Shell’s announcement last week that it is pulling its stake in one of the world’s largest offshore wind farms – a move that is likely to delay the project – also reinforces the climate of ambiguity.

It is worth emphasising that even Shell’s more optimistic Blueprints scenario offers little cause for comfort, since it only predicts that carbon-dioxide levels can be brought below 550ppm. The latest scientific studies find that 549ppm could mean large areas of Florida and Bangladesh stand to be lost to rising sea-levels, so we need to aim for carbon-dioxide levels that are significantly below this.

Nicholas Stern announced recently that he too had underestimated the threat of climate change in his 2006 report. What is clear is that both governments and companies need to work together even harder than a Blueprints scenario suggests.

This may require unpopular decisions that create cost increases now. However, if analysis from Stern and McKinsey is correct, the short-term economic hits will be substantially less painful than throwing money at the problem when it reaches a crisis point.

In tipping the scales away from Scramble, the success of global leadership is paramount. As the Blueprints scenario notes: “In an increasingly transparent world, high-profile local actors soon influence the national stage.”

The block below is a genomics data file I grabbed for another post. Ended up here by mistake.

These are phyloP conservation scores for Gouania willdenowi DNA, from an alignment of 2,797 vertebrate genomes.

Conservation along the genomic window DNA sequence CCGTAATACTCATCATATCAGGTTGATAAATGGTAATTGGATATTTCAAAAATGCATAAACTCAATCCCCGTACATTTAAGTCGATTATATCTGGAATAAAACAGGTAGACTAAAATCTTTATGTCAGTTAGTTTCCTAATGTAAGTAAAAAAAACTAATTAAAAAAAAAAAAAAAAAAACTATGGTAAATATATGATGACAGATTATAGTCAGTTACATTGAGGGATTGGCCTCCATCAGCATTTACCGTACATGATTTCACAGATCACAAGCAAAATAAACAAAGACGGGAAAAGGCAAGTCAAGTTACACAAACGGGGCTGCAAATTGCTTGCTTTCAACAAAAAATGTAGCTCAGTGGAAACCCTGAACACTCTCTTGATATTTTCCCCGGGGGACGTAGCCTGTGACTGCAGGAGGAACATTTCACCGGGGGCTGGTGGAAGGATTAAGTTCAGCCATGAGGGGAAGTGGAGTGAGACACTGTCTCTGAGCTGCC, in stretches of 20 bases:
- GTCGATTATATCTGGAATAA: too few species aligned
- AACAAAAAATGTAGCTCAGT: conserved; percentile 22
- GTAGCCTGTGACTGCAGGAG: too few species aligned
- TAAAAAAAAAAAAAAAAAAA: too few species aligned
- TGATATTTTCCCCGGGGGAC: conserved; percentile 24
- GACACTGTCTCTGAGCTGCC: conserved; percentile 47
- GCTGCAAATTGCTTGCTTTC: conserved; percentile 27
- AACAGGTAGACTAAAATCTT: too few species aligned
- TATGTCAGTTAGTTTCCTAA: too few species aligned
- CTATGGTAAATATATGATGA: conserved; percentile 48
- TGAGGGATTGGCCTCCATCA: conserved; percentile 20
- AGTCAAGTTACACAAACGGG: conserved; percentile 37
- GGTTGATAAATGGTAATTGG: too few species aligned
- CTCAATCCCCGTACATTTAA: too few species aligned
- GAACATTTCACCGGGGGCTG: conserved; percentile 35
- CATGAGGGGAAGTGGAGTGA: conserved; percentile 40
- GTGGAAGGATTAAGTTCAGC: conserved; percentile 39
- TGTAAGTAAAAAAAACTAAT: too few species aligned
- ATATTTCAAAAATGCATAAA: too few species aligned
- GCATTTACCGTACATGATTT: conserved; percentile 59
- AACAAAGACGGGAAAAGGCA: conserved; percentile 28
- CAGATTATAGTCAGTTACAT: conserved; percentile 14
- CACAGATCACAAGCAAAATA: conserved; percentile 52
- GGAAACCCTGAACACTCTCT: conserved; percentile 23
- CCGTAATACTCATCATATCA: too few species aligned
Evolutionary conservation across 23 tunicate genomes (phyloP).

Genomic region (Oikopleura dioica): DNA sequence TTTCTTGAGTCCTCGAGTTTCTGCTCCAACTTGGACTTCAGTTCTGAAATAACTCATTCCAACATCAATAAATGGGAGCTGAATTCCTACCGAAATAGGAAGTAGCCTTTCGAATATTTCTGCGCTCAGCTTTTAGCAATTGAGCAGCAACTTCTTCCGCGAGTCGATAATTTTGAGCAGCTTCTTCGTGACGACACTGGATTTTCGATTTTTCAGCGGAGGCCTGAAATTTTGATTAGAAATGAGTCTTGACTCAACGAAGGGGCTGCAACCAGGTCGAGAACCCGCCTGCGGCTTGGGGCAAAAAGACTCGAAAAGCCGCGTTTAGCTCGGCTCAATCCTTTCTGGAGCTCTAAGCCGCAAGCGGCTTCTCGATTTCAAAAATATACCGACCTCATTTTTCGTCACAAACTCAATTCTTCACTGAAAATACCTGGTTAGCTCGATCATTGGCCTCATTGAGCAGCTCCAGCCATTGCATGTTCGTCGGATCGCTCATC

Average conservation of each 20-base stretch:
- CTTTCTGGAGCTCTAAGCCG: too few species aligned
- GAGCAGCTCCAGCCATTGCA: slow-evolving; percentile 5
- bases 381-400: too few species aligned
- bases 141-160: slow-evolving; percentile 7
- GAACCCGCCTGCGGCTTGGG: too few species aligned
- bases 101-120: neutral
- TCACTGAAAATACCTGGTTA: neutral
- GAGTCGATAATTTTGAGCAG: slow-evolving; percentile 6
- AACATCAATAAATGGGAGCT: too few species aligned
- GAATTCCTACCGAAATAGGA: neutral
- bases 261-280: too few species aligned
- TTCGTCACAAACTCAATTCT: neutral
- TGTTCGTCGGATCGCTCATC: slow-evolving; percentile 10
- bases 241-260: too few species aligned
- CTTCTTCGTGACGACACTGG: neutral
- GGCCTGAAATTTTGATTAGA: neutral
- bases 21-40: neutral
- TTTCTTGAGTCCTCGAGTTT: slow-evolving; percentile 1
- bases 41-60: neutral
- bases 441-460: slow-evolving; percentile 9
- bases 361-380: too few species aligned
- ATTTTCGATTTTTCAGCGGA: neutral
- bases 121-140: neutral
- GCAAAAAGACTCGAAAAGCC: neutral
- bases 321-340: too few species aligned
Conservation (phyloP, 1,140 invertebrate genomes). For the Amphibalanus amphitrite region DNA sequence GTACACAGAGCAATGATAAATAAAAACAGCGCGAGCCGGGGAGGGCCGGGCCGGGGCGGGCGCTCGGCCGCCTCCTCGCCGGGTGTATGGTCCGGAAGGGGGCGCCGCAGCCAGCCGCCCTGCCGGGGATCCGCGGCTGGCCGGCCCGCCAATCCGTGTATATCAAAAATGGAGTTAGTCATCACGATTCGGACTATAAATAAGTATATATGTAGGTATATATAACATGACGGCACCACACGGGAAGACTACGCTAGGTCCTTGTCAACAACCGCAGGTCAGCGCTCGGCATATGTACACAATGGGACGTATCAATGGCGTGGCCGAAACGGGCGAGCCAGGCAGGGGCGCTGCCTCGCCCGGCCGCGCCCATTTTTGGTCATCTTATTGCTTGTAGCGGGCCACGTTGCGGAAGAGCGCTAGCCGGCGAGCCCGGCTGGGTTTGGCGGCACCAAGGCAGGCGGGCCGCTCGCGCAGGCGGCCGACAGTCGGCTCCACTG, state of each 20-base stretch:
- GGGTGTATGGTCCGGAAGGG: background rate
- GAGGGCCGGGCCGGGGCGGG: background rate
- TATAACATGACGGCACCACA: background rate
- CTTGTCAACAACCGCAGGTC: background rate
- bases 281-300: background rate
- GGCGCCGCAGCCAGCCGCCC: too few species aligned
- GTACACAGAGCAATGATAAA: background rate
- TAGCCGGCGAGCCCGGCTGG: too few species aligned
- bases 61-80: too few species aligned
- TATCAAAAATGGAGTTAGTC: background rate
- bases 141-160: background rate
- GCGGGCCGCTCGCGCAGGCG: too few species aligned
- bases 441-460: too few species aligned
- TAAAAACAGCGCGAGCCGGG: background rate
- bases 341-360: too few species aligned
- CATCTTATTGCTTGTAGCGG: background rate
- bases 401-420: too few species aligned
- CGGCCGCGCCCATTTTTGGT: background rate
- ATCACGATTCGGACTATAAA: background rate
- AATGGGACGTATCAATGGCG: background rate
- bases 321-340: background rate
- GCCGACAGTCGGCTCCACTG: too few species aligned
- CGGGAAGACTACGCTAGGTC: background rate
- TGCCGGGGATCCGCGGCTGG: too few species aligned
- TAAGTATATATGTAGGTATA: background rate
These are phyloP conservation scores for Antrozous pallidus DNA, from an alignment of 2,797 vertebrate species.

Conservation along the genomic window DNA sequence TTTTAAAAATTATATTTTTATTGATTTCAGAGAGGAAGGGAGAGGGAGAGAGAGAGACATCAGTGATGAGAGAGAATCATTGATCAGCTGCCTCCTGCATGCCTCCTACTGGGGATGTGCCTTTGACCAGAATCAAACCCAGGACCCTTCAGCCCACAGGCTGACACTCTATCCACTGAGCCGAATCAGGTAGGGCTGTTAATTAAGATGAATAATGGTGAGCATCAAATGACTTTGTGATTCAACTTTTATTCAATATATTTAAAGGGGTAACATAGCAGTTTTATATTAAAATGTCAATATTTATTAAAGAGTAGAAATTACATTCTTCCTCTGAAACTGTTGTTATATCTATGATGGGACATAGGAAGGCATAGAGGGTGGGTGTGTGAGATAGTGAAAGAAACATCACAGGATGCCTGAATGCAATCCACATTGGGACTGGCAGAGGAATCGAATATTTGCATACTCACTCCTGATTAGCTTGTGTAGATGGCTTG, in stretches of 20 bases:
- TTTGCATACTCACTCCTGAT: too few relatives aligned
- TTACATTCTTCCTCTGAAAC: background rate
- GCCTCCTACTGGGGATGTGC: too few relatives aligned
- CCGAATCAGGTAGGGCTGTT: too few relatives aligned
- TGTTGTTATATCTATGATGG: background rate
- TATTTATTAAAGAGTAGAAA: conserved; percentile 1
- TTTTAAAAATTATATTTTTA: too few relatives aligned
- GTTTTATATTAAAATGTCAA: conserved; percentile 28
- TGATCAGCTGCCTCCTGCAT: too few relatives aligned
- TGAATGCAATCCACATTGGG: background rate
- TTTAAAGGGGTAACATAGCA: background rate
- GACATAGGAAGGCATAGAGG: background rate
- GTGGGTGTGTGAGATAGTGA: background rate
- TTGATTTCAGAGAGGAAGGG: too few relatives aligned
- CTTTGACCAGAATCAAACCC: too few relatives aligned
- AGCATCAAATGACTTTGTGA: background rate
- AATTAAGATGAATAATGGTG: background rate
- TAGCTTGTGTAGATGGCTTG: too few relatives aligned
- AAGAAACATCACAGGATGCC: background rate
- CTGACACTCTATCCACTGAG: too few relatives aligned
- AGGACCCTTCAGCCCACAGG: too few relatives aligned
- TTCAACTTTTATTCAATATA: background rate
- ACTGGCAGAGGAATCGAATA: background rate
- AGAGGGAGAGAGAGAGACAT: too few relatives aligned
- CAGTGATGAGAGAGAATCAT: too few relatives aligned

Encouragingly, and in line with The Climate Group’s own commitment to accelerate such leadership, this reality is already unfolding. At a state level, Arnold Schwarzenegger has cast himself as a real-life emissions Terminator in California, implementing bold policies that have thrust the state into a leadership position both in North America and around the world. On the corporate landscape, high-profile “actors” also exist whose influence extends will beyond their own organisations: Virgin’s Sir Richard Branson and Wal-Mart’s Lee Scott have taken up the challenge and proactively demonstrated the business opportunities involved in addressing climate change.

Newer low-carbon leaders are also emerging on the scene from the investment and entrepreneurial communities. For example, tech entrepreneurs like Shai Agassi (former president of the Products and Technology Group, SAP AG) are making mass solutions such as electric cars a reality through ‘Project Better Place’. Our increasingly interconnected world needs to broaden this base-level of leadership and ambition to every sector, from ICT to engineering, if we are to entertain a chance of achieving the Blueprints scenario.

Above all, the one aspect fundamental to our future ability to get on the right road and start running is a global political Blueprint – a robust global agreement, the essential framework of which needs to be signed off by the end of 2009. As the G8 meets in July in Japan, we must hope that high-profile local actors emerge to accelerate the political momentum required to break the deadlock around such a deal, ensuring the climate baton passed to Yasuo Fukuda from Angela Merkel and Tony Blair does not fall. Without a global deal, it is impossible to imagine anything but Scramble.

More information about Shell energy scenarios is available here